The future of PaeTec Park and the future of Empire Precision Plastics are indelibly linked. The oft-delayed ground-breaking for Rochester's soccer stadium will not happen until the parties involved have found a new home for Empire. And, more importantly, until it is decided who is going to pay for the relocation.
"We're working on it. At least it seems like it has their attention now," says Empire President Neal Elli. "I think that they [city hall, the Rhinos] were focusing on things that were more problematic in the deal and the Empire relocation sat at a lower precedence."
Empire Precision Plastics, a manufacturer of injection molded plastic parts, is located at 460 Oak Street, a short distance from the future site of PaeTec Park. The Rochester Rhinos plan to lease the 26,000-square-foot building for the team's administrative office, locker rooms, and team store.
RES Exhibit Services, 435 Smith Street, is also relocating because of the stadium's potentially adverse impact on the business. The company is moving to Webster after an appropriate city site could not be found, according to Rochester Mayor Bill Johnson.
RES' current building will probably be demolished, Johnson says.
Empire wasn't part of the initial stadium plans, Elli says. But he had concerns all along about operating so closely to PaeTec.
"The potential for disruption to my business, which needs to be available to run 24 hours a day, seven days a week, is pretty significant," he says. "The impact on parking and truck traffic in and out of the building is significant. So, once the city realized that was true, the mayor committed that they would find a way to make me whole on this."
A probable new site for Empire has been identified at 500 Lee Road in the city. It is owned by Maguire Properties, the same company that owns the current Empire building. The site sits on a large commercial strip of road. The complex itself houses many different businesses. Empire is eyeing a 31,000-square-foot section.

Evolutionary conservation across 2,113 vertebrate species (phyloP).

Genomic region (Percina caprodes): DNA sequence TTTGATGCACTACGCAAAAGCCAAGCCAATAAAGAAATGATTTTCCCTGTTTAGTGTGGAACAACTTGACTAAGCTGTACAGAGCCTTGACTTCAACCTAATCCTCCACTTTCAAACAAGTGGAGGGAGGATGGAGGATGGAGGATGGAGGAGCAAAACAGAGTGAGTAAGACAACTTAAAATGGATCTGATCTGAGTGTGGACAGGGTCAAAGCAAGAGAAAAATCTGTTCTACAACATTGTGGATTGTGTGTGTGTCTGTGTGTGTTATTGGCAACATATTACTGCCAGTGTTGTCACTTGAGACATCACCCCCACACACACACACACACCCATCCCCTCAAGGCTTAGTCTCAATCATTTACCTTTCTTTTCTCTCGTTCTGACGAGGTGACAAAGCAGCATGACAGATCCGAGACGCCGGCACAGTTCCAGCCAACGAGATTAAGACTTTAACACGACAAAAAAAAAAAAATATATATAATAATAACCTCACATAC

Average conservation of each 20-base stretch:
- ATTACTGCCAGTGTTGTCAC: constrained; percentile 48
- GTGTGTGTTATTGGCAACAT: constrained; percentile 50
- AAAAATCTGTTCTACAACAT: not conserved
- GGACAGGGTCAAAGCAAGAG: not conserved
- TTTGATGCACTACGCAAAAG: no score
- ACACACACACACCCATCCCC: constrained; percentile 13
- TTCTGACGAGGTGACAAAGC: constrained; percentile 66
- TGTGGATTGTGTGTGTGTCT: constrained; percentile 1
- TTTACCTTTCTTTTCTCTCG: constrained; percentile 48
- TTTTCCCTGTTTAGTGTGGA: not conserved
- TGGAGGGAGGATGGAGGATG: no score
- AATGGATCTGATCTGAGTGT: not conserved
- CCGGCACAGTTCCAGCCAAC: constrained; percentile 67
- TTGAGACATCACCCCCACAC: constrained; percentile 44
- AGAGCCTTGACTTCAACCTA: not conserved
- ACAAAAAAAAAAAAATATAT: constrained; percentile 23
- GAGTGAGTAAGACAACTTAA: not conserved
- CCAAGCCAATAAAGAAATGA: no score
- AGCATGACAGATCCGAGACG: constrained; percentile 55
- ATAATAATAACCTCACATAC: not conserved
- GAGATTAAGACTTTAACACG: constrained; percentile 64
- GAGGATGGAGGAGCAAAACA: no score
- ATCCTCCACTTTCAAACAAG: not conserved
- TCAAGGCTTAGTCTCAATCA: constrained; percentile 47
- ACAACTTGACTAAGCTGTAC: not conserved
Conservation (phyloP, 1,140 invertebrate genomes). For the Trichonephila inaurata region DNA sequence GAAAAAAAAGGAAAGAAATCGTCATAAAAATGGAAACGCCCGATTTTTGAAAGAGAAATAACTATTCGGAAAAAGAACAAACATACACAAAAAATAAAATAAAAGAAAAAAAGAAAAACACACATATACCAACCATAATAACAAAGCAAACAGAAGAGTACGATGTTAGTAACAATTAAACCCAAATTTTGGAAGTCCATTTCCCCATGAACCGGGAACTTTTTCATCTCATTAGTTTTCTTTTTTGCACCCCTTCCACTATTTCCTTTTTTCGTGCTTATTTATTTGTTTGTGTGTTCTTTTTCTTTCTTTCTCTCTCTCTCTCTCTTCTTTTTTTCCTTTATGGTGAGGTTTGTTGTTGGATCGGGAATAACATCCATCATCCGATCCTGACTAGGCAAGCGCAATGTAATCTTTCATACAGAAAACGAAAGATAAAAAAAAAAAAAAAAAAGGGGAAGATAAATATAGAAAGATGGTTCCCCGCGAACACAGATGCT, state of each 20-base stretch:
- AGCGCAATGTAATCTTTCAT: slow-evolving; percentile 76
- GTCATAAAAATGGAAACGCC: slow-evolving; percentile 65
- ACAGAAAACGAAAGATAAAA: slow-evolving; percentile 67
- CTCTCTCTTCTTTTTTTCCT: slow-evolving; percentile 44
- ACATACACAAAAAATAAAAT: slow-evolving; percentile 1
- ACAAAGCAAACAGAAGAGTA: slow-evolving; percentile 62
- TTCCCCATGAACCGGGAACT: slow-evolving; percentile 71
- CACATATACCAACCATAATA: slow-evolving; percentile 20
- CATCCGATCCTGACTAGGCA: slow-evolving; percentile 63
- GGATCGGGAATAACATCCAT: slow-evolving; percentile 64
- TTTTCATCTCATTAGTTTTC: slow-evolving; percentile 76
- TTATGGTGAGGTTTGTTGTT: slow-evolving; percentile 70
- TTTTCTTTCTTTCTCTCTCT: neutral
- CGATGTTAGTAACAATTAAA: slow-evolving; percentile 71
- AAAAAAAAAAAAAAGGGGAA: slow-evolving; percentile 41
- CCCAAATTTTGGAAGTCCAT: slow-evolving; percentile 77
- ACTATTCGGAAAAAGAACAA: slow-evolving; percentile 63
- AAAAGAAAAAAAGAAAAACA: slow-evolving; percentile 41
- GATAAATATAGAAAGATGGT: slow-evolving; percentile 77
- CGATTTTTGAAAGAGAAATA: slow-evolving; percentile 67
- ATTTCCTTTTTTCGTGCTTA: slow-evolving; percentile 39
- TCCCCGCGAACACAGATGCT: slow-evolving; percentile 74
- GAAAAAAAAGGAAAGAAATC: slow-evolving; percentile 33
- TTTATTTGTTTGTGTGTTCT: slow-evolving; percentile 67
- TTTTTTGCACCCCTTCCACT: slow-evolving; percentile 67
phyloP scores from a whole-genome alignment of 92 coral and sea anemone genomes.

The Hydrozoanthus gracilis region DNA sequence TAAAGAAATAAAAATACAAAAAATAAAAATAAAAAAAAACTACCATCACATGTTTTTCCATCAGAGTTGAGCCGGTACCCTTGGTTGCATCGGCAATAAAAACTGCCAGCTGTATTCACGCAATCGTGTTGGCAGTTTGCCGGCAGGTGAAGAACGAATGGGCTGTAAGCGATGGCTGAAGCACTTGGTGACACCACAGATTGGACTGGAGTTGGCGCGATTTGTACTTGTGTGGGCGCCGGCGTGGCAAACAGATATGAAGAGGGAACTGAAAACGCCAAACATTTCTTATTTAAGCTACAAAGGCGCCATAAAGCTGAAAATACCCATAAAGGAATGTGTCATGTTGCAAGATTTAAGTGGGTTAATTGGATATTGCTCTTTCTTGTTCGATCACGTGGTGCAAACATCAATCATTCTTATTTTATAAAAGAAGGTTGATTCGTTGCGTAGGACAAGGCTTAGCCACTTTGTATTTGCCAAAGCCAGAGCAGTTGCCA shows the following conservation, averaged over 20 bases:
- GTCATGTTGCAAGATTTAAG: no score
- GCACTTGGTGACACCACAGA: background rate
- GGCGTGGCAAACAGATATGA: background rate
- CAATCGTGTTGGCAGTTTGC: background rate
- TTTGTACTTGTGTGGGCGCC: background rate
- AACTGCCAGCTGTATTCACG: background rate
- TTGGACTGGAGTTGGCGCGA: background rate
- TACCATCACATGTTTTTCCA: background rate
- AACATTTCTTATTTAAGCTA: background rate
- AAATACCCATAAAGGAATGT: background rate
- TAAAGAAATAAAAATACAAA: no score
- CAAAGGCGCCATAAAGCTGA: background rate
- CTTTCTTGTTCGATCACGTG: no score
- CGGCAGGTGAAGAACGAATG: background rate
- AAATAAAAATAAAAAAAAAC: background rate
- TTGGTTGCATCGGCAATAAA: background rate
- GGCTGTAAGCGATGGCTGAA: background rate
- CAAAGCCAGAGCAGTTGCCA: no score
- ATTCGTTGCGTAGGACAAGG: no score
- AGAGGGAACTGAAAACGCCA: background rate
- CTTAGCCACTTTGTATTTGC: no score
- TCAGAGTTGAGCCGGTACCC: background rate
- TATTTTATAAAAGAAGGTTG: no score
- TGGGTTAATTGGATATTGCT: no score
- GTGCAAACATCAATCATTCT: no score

The stumbling block is money. When the relocation plan first came up, Elli and others were asked to put together a cost estimate for the move.
"We did it to the best of our effort. But every location has a unique location cost," Elli says. "We have a lot of internal structure. There are office upgrades just to have the correct size office."
The numbers, according to Mitch Rowe, assistant to Rochester's deputy mayor, were based on some quick assumptions.
"[They weren't] based on sending people out and inspecting the space, writing it up," he says. "And a number of them were wrong."
When the company did a more detailed estimate later on, the cost was much higher.
"It didn't double, but it was a pretty significant increase," Elli says.
Johnson says the increase is within reason and that the parties involved are about $200,000 short of the funding needed for the move.
Even though the initial estimates were off, Elli says the situation would still be the same because nobody originally thought Empire would have to move.
"They didn't have any money in any budget for this to begin with," he says.